You wouldn’t normally expect to find a group of New York bartenders standing in Central Park at 9 a.m. on a Saturday morning. It’s a big thing to ask of those who only clocked off service a few hours previous, but they were out in force last weekend to support the 15th annual Concern Spring Run.
More than 1,500 participants gathered this past Saturday for the four mile run in Central Park to fight poverty. Showing their support for one of Ireland’s most prominent charities, Concern’s first New York fundraising event of 2011 has raised more than $135,000 to date.
First established as “Africa Concern” in the home of Kay and John O’Loughlin Kennedy in March 1968, the Irish charity’s work in humanitarian development is recognized throughout the world.
“I have been doing the race for about 10 years,” Nav Ramzan from Tipperary told the Irish Voice. “I started with the first bar team about 10 years ago with a colleague of mine and we started off with around 10 people.
“The following year we had 65 and then we started spreading the word around the bars, to-day there was over 70 of us,” the team leader added.
Clearly visible in their sky-blue team shirts, staff and friends from the Amity Hall and the Half Pint bars in Manhattan were just one of the many teams that got involved in the annual charity event. Collectively the group managed to raise well over $5,000 for the event.
“Pretty much anywhere there is trouble in the world, Concern are there taking care of people,” reflected Ramzan.
Galway native Therese O’Higgins had a similar sentiment on the day.
“It’s great to be involved and active in the Irish community here in New York, and Concern being an Irish organization that supports worldwide causes, I said why not dedicate my Saturday morning,” O’Higgins told the Irish Voice.
The Manhattan resident persuaded her girlfriends to get involved, and they were all upbeat and basking in the warm morning sun after they finished the race.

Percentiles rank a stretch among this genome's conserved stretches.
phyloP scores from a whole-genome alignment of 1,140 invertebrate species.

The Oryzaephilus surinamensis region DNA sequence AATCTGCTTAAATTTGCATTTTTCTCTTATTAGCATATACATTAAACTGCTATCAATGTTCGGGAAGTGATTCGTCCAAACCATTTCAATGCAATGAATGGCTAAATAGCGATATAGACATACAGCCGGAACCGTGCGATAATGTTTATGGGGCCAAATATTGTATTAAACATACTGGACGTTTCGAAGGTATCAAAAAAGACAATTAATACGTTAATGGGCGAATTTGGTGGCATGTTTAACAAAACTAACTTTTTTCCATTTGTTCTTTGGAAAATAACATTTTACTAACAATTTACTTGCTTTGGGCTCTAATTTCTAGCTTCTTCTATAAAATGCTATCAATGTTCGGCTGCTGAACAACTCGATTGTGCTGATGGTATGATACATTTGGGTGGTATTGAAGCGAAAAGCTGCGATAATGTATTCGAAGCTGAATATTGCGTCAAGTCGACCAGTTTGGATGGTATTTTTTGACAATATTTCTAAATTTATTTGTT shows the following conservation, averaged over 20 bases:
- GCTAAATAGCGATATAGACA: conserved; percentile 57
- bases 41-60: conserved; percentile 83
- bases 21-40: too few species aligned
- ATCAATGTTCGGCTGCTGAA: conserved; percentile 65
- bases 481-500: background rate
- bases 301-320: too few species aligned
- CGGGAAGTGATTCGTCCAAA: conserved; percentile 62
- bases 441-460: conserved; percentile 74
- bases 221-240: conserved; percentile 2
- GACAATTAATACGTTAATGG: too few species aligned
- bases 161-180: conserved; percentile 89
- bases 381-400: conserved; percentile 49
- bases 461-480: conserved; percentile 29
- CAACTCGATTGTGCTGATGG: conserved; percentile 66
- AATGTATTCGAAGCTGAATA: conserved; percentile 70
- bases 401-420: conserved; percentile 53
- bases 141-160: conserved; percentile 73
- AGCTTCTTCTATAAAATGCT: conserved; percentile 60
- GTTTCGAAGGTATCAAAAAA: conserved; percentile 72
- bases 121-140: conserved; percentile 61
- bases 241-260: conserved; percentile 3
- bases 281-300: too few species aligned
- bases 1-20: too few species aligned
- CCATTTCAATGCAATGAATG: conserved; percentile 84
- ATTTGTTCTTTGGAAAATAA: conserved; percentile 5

“I feel great, and I am definitely going to do it again next year,” O’Higgins added.
Anna Guisbond from Syracuse in upstate New York said this was the perfect excuse for her to support a charity event and enjoy the good weather.
“I love giving my time and supporting a good cause,” said Guisbond. “I feel invigorated and inspired and I want to it again next Saturday!”
When the Irish Voice met one of top fundraisers for the event, Mark Galway, he said that the annual spring run has become a habit.
“I do it every year. I put a team in from Woodlawn and we have been doing it for the last four or five years,” said Galway, originally from Wexford.
“It’s for a good cause. I do a lot of running anyway,” Galway added.
After signing up several friends from his neighborhood in the Bronx as part of the Woodlawn Flyers team,
Galway admitted that the early Saturday morning start was too much for some.
“I think we had around 20 but 12 of them showed up, the rest of them got lost last night somewhere!” he joked.
Sprawled out under a tree after the race, Daniel Campos from Brooklyn was feeling good after finishing the four mile course in third place.
“I found out about the race at the last minute and decided to take part,” he said.
Campos finished the race in an impressive 23 minutes.
Speaking about the success of the event, Sandra Feeney Charles, the development officer with Concern Worldwide in New York told the Irish Voice that those who get involved in the annual Spring Run are doing it for the right reasons.
“We have a core growth of supporters that come back every year and they work really hard, they find a crew and bring them with them,” said Feeney Charles.
Each year participation levels are increasing. “We are growing steadily and are up about 25 percent participation on last year,” she added.
“Considering the climate we are working in we make an effort to keep our donators updated and you have to work a little but harder for the next dollar,” reflected the Concern officer.
“We have six events throughout the year and it’s great to start the year on such a positive note. Our ultimate goal is to reach our fundraising targets and we have to go that extra step.”
While Concern’s Irish connection is important, Feeney Charles pointed out that that the charity has evolved into global operation, with more than 3,200 staff of 50 nationalities spread throughout the world.
“We have a strong Irish connection but Concern is working in 25 countries throughout the world so we really are an international office,” she added.